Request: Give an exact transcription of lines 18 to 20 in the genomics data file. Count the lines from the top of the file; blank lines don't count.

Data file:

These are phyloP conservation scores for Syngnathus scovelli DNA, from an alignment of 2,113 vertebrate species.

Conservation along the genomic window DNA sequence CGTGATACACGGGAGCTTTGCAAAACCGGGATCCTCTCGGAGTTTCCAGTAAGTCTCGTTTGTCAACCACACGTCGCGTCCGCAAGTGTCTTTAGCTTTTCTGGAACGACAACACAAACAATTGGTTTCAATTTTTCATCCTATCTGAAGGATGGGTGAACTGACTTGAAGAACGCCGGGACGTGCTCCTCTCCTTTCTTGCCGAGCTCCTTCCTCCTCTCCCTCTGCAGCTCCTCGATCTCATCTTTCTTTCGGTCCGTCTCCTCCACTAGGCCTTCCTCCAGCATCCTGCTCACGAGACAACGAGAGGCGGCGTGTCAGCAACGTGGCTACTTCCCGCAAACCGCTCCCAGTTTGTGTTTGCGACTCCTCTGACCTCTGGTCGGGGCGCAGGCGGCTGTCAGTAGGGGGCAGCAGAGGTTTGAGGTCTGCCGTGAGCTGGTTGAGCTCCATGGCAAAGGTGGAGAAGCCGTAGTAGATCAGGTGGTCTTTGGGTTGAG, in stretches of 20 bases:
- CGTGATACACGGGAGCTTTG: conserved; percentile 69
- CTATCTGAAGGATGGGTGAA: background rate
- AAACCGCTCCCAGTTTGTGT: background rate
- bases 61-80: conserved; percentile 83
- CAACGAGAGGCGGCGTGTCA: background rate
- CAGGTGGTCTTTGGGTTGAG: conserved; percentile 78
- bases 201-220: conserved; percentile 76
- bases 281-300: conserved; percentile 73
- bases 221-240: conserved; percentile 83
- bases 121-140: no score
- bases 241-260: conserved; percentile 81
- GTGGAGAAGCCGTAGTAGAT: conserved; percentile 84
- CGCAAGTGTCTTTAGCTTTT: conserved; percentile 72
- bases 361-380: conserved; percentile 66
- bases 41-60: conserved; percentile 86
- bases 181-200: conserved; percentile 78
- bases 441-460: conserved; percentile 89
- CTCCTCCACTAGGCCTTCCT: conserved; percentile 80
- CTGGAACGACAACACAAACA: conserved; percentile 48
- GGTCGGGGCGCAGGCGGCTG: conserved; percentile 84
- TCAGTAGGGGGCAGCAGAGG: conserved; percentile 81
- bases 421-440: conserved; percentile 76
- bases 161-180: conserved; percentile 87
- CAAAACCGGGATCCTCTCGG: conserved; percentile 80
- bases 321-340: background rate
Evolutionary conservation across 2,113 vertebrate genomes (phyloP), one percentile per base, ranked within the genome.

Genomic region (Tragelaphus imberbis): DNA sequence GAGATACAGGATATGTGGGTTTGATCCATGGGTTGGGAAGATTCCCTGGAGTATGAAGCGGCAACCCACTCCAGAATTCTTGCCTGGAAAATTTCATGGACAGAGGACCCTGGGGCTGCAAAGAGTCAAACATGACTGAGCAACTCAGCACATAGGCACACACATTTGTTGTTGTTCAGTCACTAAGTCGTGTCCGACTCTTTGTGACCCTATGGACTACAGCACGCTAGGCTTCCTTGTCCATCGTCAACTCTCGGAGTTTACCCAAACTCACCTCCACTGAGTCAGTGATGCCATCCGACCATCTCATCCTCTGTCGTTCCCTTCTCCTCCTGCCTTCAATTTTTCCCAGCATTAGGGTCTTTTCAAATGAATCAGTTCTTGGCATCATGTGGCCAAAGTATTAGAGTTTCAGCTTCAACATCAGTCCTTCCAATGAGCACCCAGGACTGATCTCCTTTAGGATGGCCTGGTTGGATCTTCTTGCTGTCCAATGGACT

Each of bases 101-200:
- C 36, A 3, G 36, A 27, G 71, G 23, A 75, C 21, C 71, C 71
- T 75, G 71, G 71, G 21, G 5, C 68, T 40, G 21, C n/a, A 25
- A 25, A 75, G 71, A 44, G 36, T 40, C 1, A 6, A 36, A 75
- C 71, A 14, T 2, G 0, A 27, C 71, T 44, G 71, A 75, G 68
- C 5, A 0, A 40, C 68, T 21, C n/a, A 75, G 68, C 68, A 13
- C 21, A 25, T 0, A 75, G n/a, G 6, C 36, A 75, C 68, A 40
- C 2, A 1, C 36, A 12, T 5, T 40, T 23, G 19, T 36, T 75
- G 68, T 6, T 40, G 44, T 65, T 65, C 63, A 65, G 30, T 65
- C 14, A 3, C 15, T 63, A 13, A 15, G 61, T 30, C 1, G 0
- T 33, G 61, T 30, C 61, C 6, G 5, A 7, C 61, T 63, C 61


- bases 181-200: conserved; percentile 78
- bases 441-460: conserved; percentile 89
- CTCCTCCACTAGGCCTTCCT: conserved; percentile 80